Rebuilding Your Credit After Divorce
Divorce can be one of the most stressful events in a person’s life, on par with losing a job or the death of a family member. One of the more stressful elements of divorce is trying to sort out money issues and start over financially as a single person rather than as part of a married couple. Illinois residents throughout the area facing divorce should be aware of their credit scores and how to build or maintain good credit as they begin their lives after divorce.
Why Your Credit Scores Matter
Credit scores impact many parts of people’s lives. There are three national credit reporting agencies: Experian, Trans Union and Equifax Credit Information Services. Every time a person applies for any type of credit — home mortgage, credit card, auto loan, apartment lease or even phone installation — the institution will check the applicant’s credit rating. Individuals with lower credit scores usually end up paying higher interest rates for credit or they are denied credit altogether.
Tips For Building Credit
Some people find that they are starting at a disadvantage after a divorce because of financial decisions their spouses made, such as opening accounts in both parties’ names and then failing to pay the bills. Others face challenges because they did not work outside the home while married, so they have no income to report as their own. However, people going through divorce can take the following steps to build credit as individuals rather than as part of a married couple:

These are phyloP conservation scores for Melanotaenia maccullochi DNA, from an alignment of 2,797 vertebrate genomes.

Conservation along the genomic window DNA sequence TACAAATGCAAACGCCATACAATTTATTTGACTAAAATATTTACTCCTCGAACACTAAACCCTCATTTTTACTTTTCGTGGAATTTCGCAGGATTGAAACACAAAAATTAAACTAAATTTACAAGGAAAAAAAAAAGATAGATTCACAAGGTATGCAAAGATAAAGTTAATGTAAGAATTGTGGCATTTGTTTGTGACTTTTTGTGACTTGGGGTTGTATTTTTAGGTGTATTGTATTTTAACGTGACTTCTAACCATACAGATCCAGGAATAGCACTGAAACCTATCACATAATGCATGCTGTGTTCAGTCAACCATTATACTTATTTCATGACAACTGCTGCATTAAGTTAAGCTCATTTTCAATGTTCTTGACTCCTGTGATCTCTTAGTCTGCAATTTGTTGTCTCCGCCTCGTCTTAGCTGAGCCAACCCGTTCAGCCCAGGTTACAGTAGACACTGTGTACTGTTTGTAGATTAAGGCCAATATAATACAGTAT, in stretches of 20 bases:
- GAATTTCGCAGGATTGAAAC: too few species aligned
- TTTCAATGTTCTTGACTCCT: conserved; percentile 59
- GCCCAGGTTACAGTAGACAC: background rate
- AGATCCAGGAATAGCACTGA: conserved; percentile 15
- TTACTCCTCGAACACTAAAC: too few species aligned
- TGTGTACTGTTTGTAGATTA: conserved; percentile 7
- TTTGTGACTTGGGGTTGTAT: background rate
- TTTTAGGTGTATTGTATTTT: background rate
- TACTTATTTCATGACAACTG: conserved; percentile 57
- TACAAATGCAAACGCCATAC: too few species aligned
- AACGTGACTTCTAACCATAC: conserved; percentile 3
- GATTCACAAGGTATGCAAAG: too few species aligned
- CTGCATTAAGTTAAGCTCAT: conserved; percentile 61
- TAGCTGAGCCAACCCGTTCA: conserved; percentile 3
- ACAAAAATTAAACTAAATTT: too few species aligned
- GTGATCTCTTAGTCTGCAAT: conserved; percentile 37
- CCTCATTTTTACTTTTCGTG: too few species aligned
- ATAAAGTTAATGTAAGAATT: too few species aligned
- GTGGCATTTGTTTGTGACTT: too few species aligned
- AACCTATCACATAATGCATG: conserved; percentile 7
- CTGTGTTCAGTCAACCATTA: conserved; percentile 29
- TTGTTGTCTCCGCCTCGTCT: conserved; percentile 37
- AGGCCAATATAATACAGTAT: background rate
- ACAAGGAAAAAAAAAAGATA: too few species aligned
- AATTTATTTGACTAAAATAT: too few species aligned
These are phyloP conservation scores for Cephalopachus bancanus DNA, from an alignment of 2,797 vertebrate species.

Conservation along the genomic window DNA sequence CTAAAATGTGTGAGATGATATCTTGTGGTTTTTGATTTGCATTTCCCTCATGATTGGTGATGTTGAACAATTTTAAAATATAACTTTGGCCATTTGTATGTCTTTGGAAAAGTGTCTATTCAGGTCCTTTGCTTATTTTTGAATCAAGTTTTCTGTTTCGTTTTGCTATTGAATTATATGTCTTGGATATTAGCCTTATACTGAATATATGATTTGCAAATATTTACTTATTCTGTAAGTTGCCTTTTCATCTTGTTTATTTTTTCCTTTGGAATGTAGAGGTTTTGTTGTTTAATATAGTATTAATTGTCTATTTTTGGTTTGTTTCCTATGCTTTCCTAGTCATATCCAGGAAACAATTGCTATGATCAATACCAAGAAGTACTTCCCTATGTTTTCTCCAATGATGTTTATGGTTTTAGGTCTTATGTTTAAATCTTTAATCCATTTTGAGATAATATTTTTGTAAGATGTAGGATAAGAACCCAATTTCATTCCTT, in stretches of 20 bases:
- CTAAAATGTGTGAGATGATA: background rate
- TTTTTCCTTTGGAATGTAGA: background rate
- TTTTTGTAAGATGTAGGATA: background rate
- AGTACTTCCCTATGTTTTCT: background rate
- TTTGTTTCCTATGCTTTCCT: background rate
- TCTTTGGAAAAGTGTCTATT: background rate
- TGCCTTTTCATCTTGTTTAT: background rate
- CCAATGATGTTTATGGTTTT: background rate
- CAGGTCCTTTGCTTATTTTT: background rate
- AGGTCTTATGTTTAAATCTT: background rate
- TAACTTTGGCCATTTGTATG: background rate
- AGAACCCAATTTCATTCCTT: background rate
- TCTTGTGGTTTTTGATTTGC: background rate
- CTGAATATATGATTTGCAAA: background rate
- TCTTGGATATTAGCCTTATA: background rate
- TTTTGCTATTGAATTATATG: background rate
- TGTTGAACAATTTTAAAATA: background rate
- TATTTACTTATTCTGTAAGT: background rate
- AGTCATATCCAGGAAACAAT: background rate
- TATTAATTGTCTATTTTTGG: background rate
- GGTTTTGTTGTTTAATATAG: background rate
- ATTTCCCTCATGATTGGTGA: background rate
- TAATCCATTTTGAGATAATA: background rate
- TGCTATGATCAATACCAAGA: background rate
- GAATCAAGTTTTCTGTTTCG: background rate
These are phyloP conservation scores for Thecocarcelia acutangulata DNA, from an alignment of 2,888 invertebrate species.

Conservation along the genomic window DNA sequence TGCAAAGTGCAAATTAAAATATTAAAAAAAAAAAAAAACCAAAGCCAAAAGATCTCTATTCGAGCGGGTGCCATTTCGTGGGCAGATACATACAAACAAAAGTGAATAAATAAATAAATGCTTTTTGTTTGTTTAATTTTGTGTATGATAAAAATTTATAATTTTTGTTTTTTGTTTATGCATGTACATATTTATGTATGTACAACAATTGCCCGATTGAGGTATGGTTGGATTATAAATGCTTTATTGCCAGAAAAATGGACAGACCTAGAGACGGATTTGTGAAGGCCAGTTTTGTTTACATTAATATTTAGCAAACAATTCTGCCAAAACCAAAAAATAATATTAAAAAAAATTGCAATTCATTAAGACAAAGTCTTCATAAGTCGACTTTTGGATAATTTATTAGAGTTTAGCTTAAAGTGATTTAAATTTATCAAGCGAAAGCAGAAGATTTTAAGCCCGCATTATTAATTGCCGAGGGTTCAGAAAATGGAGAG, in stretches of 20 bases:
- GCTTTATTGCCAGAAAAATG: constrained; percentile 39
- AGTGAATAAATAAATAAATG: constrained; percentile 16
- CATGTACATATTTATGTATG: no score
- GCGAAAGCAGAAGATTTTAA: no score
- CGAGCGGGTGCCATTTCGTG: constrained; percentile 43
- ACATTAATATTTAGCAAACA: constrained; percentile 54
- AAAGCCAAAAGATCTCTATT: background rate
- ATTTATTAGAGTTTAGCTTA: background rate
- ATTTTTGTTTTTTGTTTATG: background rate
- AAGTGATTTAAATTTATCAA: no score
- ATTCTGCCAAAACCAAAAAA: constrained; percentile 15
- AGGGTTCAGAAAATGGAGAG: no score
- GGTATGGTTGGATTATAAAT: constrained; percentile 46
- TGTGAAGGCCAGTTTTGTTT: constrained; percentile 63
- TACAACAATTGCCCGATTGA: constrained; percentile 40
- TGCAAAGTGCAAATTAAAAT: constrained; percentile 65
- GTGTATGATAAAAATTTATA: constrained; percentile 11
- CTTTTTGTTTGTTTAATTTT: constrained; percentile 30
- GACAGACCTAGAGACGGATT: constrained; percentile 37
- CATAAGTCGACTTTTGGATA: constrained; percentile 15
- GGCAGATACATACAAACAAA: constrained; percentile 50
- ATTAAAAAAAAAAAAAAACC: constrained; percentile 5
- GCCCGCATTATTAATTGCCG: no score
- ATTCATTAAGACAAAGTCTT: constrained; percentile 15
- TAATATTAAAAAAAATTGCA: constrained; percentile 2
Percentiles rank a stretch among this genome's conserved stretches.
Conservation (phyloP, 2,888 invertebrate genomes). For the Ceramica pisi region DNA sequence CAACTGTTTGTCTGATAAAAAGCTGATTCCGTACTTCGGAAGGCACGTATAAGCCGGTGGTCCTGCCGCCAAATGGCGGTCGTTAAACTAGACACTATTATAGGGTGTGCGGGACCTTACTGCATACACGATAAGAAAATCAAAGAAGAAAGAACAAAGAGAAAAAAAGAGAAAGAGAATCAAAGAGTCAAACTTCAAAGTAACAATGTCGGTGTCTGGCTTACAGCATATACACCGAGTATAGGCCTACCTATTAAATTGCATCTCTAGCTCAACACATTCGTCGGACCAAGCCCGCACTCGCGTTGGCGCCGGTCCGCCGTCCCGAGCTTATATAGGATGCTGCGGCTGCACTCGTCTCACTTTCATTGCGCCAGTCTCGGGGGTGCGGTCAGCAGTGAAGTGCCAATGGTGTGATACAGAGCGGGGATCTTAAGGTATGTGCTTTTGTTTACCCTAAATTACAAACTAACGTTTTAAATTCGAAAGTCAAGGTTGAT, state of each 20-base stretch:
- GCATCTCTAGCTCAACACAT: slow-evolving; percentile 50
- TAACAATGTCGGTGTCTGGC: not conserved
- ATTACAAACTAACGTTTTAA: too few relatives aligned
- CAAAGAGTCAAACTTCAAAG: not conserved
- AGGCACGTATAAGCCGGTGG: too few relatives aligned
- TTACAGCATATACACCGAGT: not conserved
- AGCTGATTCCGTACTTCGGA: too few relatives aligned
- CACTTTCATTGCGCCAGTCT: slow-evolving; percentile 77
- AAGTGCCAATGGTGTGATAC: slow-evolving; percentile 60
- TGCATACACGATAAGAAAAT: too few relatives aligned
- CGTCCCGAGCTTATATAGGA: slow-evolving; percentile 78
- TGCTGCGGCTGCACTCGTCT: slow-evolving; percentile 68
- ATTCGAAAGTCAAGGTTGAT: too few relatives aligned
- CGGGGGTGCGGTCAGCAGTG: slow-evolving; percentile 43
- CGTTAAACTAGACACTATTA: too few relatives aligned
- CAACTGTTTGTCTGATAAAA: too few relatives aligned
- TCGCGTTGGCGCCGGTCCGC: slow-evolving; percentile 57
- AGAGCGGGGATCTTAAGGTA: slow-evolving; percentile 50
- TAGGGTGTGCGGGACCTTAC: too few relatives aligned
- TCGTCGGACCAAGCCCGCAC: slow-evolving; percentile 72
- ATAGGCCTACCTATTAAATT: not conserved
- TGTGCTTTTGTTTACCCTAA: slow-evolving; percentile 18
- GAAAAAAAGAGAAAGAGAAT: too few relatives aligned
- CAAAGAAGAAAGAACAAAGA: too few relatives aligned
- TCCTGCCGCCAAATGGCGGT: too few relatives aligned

- Examine credit reports: People should know what creditors are seeing by examining their own credit report. This gives the individual an opportunity to correct errors, as well as spot any accounts of which they are unaware.
- Obtain employment: The person who did not work outside the home while married should take immediate steps to secure employment so potential creditors view them as less of a credit risk.
- Evaluate joint accounts: People should consider closing joint accounts when going through a divorce. Similarly, credit cards upon which a spouse is an authorized signer should be re-evaluated because their spouse’s actions can potentially influence their own credit rating.
- Consider a secured credit card: A person who has trouble obtaining a credit card may want to consider a secured credit card to build a positive credit history.
- Maintain a good history of timely installment payments: Making timely installment payments on your mortgage, car loan and credit cards will enhance your credit score.
- Use credit cards in moderation: Eliminating debt is always a good idea. Avoid using all of your available credit on credit cards. Even if you pay your balance in full each month, using a significant amount of your credit line each month can reduce your credit score.
We Make Divorce Easier To Navigate
Divorce, and all the changes that it causes, can be stressful. Seeking the guidance of an experienced family law attorney can help alleviate some of your anxiety. Contact Greenwich Law Group, LLC today if you are considering divorce and, more importantly, before taking any of the actions listed above. Our lawyers represent clients from offices in Barrington and Skokie. Contact us at 847-382-3995 (Barrington), 312-558-9700 (Skokie), or send us an email today to set up a consultation.